Will the tornado outbreak cause your insurance rates to go up?

Tornadoes have caused widespread property damage in the U.S. this week - Mick Haupt on UnSplash

Experts say the impact might not be immediate

Every day this week tornadoes have ripped across the U.S., hitting Texas and Oklahoma, as well as the Midwest and even Pennsylvania. The storms have left behind a trail of property damage and destruction costing billions of dollars.

AccuWeather's team of long-range forecasters and expert meteorologists predict 1,250 to 1,375 tornadoes will hit the United States this year. That forecast is slightly higher than the historical average of 1,225 tornadoes annually.

“We’ve seen with climate change that severe weather threats, including tornadoes, are happening outside of the time of year and places that people typically associate with tornadoes,” said AccuWeather Chief Meteorologist Jon Porter. “Do not be lulled into any false sense of security. There can be a tornado threat anywhere in the country with the right conditions.”

When you consider that nearly all the buildings and vehicles that have been damaged or destroyed are insured, the question has to be asked: will this week of tornadoes lead to even more rate increases for home and auto policies?

Hard to predict

“Predicting a precise percentage increase in rates is challenging at this stage; it's premature,” Suzette Torres, vice president of Personal Lines at XPT Specialty, told ConsumerAffairs. 

“As of now, the losses resulting from the late April tornadoes are estimated at $2.1 billion, solely for rebuilding residential dwellings. This figure doesn't encompass additional ancillary coverage or account for the impact on commercial or auto exposure.

And that doesn’t count the dozens of tornadoes that have caused widespread damage this week. Maya Afilalo, editor and industry analyst at AutoInsurance.com, says it's hard to say exactly how much rates will rise due to tornadoes or any other natural disaster. 

“It depends on where the tornado or storm hits,” Afilalo said. It costs insurance companies a lot more when a storm hits a metropolitan area than a small town. So it partly depends on the extent of the damage.”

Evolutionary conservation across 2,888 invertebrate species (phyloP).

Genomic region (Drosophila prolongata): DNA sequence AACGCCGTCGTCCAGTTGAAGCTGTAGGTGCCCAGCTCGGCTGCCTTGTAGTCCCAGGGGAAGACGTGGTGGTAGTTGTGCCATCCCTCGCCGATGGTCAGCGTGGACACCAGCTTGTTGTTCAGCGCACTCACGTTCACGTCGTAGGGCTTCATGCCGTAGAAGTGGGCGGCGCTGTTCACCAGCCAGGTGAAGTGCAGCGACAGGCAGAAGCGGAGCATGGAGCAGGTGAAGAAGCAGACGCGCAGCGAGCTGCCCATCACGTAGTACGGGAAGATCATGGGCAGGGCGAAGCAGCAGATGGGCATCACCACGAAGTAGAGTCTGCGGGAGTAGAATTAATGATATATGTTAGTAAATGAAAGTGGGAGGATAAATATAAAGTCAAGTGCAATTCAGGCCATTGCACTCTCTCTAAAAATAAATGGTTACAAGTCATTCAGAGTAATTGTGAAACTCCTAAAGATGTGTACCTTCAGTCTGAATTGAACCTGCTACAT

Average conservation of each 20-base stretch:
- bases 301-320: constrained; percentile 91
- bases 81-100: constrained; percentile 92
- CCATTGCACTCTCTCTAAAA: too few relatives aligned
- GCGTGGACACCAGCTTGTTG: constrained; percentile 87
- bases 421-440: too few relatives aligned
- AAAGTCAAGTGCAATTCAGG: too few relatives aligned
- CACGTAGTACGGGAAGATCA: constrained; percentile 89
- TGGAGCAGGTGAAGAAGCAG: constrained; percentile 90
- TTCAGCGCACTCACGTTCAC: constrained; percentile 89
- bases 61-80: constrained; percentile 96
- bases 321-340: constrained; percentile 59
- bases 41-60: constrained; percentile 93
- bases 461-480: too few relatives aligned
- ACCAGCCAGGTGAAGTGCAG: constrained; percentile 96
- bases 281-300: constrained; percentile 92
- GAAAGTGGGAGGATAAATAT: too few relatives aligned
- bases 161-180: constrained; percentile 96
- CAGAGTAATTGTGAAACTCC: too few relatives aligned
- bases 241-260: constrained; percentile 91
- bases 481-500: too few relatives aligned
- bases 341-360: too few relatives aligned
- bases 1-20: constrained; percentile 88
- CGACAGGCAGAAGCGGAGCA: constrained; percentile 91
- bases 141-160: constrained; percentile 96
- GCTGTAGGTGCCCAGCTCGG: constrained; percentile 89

This week's storms have mostly avoided densely populated areas. But video footage posted on social media shows damage to homes and the total destruction of cars and trucks in the path of the storms. The brief video below shows how even a small tornado can cause huge damage.

The impact may not be immediate

Gregg Barrett CEO at WaterStreet Company, says this week’s might not have an immediate impact on what consumers pay for insurance but they might in the future.

“While the direct correlation between specific weather events and immediate rate increases can be murky, significant storm events often lead insurers to reevaluate their rate structures, Barrett told us. “This is to ensure financial stability in the face of mounting claims, particularly when a disaster strikes, we saw this in Iowa where loss ratios soared past sustainable thresholds in recent years due to severe weather events.”

So even if there are no tornadoes where you live and you never file a claim, Barrett says your rates could eventually rise, since insurance operates on a model of pooled risk.

Insurance premiums are already one of the biggest contributors to inflation. According to the Bureau of Labor Statistics, car insurance premiums have risen by 22.2% over the last 12 months.

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